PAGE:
Donald Trump has defied all expectations from the very start of his presidential campaign more than a year ago.
Very few people thought he would actually run, then he did. They thought he wouldn’t climb in the polls, then he did. They said he wouldn’t win any primaries, then he did. They said he wouldn’t win the Republican nomination, then he did.
Finally, they said there was no way he could compete for, let alone win, a general election.
Now he’s president-elect Trump.
Here are five ways he pulled off what was unexpected by most and incomprehensible to many.
Trump’s white wave
Toss-ups were tossed aside. One after another, Ohio, Florida and North Carolina went to Mr Trump.
That left Mrs Clinton’s blue firewall, and the firewall was eventually breached.
The Democrat’s last stand largely rested on her strength in the Midwest. Those were states that had gone Democrat for decades, based in part on the support of black and working-class white voters.
Those working-class white people, particularly ones without college education – men and women – deserted the party in droves. Rural voters turned out in high numbers, as the Americans who felt overlooked by the establishment and left behind by the coastal elite made their voices heard.
While places like Virginia and Colorado held fast, Wisconsin fell – and with it Mrs Clinton’s presidential hopes.
When all is said and done, Mrs Clinton may end up winning the popular vote on the back of strong support in places like California and New York and closer-than-expected losses in solid-red states like Utah.
The Trump wave hit in the places it had to, however. And it hit hard.
Mr Trump insulted decorated war veteran John McCain.
He picked a fight with Fox News and its popular presenter, Megyn Kelly.
He doubled down when asked how he once mocked the weight of a Hispanic beauty pageant winner.
He offered a half-hearted apology when the secret video surfaced of his boasting about making unwanted sexual advances towards women.
He gaffed his way through the three presidential debates with clearly lightly practised performances.
None of it mattered. While he took dips in the polls following some of the more outrageous incidents, his approval was like a cork – eventually bouncing back to the surface.
Perhaps the various controversies came so hard and fast that none had time to draw blood. Maybe Mr Trump’s personality and appeal was so strong, the scandals just bounced off. Whatever the reason, he was bulletproof.
He ran against the Democrats. He also ran against the powers within his own party.
He beat them all.
Mr Trump built a throne of skulls out of his Republican primary opponents. Some, like Marco Rubio, Ted Cruz, Chris Christie and Ben Carson, eventually bent knee. The holdouts, like Jeb Bush and Ohio Governor John Kasich, are now on the outside of their party looking in.
And for the rest of the party insiders, from House Speaker Paul Ryan on down? Mr Trump didn’t need their help – and, in fact, may have won because he was willing to take a stand against them.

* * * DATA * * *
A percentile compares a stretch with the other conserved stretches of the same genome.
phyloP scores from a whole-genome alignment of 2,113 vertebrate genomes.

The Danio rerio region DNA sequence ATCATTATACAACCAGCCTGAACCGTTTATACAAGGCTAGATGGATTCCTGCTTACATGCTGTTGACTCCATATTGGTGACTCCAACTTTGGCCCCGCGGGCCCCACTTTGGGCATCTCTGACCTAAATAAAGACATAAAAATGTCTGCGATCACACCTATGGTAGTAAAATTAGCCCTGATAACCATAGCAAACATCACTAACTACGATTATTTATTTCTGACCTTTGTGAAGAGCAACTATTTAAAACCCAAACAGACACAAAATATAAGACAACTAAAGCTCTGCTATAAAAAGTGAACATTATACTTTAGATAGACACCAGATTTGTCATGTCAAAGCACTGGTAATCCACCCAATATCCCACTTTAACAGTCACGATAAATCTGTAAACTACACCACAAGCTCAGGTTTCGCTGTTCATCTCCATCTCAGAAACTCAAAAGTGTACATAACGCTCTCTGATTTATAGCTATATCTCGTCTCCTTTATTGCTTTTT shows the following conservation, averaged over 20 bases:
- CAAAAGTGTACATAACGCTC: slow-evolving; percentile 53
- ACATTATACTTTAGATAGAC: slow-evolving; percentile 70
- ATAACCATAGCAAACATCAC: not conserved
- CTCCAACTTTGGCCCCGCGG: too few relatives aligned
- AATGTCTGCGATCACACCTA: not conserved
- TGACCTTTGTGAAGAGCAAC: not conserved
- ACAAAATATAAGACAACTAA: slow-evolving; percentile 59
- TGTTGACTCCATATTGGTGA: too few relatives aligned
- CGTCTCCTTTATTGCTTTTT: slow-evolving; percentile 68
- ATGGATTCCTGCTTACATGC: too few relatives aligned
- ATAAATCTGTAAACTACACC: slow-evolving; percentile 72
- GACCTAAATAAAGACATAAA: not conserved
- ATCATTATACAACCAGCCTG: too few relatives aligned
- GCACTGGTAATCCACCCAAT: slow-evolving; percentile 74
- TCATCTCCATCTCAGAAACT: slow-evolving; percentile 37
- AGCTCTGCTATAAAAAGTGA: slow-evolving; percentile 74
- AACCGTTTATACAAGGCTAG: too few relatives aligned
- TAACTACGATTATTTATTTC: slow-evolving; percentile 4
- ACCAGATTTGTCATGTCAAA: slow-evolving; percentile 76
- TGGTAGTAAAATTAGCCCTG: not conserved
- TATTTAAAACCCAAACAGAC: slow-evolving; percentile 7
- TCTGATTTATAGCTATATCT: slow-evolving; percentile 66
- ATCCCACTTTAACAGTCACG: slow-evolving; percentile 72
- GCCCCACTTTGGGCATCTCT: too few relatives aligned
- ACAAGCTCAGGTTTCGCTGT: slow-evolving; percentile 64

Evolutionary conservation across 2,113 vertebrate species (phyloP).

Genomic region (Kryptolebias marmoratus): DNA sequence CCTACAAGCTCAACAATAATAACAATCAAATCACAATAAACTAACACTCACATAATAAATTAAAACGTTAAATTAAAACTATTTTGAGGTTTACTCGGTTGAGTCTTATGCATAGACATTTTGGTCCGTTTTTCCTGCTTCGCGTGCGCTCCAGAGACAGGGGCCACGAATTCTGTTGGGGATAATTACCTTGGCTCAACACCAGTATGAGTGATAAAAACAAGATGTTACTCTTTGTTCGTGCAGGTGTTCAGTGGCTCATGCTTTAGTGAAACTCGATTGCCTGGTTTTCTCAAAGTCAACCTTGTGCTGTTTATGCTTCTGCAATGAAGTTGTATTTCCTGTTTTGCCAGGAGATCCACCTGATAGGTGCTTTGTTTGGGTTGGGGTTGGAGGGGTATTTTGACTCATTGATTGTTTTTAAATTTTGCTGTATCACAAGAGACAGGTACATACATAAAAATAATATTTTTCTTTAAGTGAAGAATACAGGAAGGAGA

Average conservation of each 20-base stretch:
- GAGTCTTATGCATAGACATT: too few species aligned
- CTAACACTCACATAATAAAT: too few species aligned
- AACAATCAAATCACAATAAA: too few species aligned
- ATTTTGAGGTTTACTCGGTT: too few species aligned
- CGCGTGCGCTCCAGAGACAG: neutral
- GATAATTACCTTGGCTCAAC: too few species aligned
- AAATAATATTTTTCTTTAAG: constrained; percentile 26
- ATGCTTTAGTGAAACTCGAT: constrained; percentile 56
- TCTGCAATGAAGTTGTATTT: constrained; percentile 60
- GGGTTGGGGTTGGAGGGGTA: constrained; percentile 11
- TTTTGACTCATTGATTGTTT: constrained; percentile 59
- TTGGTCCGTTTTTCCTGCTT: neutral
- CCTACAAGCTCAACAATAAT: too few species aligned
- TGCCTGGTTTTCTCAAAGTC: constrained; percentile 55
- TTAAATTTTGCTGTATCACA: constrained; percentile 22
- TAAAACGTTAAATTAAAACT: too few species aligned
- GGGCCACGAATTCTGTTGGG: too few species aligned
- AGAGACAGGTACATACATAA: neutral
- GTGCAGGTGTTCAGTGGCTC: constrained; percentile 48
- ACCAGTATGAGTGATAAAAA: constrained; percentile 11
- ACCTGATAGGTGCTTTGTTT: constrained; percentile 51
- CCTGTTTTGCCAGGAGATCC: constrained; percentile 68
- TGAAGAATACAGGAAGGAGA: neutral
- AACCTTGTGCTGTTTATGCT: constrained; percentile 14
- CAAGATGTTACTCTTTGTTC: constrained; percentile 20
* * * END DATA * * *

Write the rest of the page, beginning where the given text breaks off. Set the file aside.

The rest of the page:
Mr Trump’s pox-on-them-all attitude is likely to have proved his independence and outsider status at a time when much of the American public reviled Washington (although not enough to keep them from re-electing most congressional incumbents running for re-election).
It was a mood some other national politicians sensed – Democrat Bernie Sanders, for instance, as well as Mr Cruz. No one, however, captured it more than Trump, and it won him the White House.
The Comey Factor
The polls clearly did a woeful job predicting the shape and preferences of the electorate, particularly in Midwestern states. In the final days of the campaign, however, the reality is that the polls were close enough that Mr Trump had a pathway to victory.
That pathway didn’t look nearly as obvious about two weeks ago, before FBI director James Comey released his letter announcing that they were reopening their investigation into Hillary Clinton’s private email server.
True, the polls were tightening a bit, but Mr Trump’s sharpest rise in the standings came in the weeks between that first letter and Mr Comey’s second, in which he said he had put the investigation back on the shelf.
It seems likely that during that period, Mr Trump was able to successfully consolidate his base, bringing wayward conservatives back into the fold and shredding Mrs Clinton’s hopes of offering a compelling closing message to US voters.
Of course, Mr Comey’s actions never would have been a factor if Mrs Clinton had decided to rely on State Department email servers for her work correspondence. That one is on her shoulders.
Trusted his instincts
Mr Trump ran the most unconventional of political campaigns, but it turned out he knew better than all the experts.
He spent more on hats than on pollsters. He travelled to states like Wisconsin and Michigan that pundits said were out of reach.
He held massive rallies instead of focusing on door-knocking and get-out-the-vote operations.
He had a disjointed, sometimes chaotic national political convention that was capped by an acceptance speech that was more doom-and-gloom than any in modern US political history.
He was vastly outspent by the Clinton campaign, just as he was during the Republican primaries. He turned consensus wisdom about how to win the presidency on its head.
All of these decisions – and many more – were roundly ridiculed in “knowledgeable” circles.
In the end, however, they worked. Mr Trump and his closest confidants – his children and a few chosen advisers – will have the last laugh. And they’ll do it from the White House.